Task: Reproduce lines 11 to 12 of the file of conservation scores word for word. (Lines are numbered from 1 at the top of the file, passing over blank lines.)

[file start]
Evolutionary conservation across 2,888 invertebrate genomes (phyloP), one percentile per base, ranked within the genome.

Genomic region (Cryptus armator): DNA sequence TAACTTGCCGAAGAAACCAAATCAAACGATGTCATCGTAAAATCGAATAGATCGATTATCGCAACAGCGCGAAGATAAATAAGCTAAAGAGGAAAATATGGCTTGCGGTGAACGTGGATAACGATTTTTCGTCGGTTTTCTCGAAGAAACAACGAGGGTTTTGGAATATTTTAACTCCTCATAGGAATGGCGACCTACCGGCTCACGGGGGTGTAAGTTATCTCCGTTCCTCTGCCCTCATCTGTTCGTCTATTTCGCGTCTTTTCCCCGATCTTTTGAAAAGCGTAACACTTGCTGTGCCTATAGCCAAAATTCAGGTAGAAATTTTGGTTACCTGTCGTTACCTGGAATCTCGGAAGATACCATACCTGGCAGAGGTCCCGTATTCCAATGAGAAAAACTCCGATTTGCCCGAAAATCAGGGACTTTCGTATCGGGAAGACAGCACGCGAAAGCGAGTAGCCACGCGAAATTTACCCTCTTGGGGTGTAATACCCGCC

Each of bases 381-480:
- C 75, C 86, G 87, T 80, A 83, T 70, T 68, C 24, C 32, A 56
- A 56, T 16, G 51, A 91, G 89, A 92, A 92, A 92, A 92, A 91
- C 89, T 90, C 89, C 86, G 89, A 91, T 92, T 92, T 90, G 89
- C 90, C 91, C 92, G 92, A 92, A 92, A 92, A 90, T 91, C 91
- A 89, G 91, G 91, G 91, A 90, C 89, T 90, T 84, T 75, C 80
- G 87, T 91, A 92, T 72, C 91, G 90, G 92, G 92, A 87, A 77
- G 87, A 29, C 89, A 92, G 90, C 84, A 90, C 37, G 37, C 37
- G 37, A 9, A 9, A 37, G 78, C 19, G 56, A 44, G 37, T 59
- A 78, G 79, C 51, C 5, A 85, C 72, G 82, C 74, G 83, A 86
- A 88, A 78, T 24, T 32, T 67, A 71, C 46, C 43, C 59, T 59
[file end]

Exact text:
- G 37, A 9, A 9, A 37, G 78, C 19, G 56, A 44, G 37, T 59
- A 78, G 79, C 51, C 5, A 85, C 72, G 82, C 74, G 83, A 86